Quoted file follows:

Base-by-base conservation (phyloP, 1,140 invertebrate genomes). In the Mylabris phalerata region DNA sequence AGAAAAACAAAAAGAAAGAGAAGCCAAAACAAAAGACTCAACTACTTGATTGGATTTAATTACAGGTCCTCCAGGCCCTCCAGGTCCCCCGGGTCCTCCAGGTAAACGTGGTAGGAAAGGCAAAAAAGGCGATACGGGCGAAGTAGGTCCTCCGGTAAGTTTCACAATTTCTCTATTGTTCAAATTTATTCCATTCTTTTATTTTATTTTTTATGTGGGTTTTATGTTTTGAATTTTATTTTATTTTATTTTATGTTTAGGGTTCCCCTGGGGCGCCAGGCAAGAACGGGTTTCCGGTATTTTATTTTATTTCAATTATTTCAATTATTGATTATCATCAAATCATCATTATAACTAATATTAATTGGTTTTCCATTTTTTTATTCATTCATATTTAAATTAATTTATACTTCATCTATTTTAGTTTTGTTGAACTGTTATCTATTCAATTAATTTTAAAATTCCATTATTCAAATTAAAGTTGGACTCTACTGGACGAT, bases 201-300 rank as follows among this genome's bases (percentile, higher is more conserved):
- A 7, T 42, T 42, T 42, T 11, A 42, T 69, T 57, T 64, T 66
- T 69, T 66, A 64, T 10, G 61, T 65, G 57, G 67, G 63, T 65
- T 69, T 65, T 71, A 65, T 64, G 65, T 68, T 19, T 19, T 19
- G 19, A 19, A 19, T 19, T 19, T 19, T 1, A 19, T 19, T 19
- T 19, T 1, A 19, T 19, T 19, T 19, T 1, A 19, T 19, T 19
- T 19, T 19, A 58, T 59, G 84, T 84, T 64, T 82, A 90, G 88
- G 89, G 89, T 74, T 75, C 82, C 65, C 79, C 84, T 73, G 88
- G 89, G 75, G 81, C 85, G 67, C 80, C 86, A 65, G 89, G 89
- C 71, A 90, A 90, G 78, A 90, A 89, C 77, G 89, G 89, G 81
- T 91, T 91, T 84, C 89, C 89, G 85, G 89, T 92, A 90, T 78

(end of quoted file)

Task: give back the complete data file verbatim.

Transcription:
Base-by-base conservation (phyloP, 1,140 invertebrate genomes). In the Mylabris phalerata region DNA sequence AGAAAAACAAAAAGAAAGAGAAGCCAAAACAAAAGACTCAACTACTTGATTGGATTTAATTACAGGTCCTCCAGGCCCTCCAGGTCCCCCGGGTCCTCCAGGTAAACGTGGTAGGAAAGGCAAAAAAGGCGATACGGGCGAAGTAGGTCCTCCGGTAAGTTTCACAATTTCTCTATTGTTCAAATTTATTCCATTCTTTTATTTTATTTTTTATGTGGGTTTTATGTTTTGAATTTTATTTTATTTTATTTTATGTTTAGGGTTCCCCTGGGGCGCCAGGCAAGAACGGGTTTCCGGTATTTTATTTTATTTCAATTATTTCAATTATTGATTATCATCAAATCATCATTATAACTAATATTAATTGGTTTTCCATTTTTTTATTCATTCATATTTAAATTAATTTATACTTCATCTATTTTAGTTTTGTTGAACTGTTATCTATTCAATTAATTTTAAAATTCCATTATTCAAATTAAAGTTGGACTCTACTGGACGAT, bases 201-300 rank as follows among this genome's bases (percentile, higher is more conserved):
- A 7, T 42, T 42, T 42, T 11, A 42, T 69, T 57, T 64, T 66
- T 69, T 66, A 64, T 10, G 61, T 65, G 57, G 67, G 63, T 65
- T 69, T 65, T 71, A 65, T 64, G 65, T 68, T 19, T 19, T 19
- G 19, A 19, A 19, T 19, T 19, T 19, T 1, A 19, T 19, T 19
- T 19, T 1, A 19, T 19, T 19, T 19, T 1, A 19, T 19, T 19
- T 19, T 19, A 58, T 59, G 84, T 84, T 64, T 82, A 90, G 88
- G 89, G 89, T 74, T 75, C 82, C 65, C 79, C 84, T 73, G 88
- G 89, G 75, G 81, C 85, G 67, C 80, C 86, A 65, G 89, G 89
- C 71, A 90, A 90, G 78, A 90, A 89, C 77, G 89, G 89, G 81
- T 91, T 91, T 84, C 89, C 89, G 85, G 89, T 92, A 90, T 78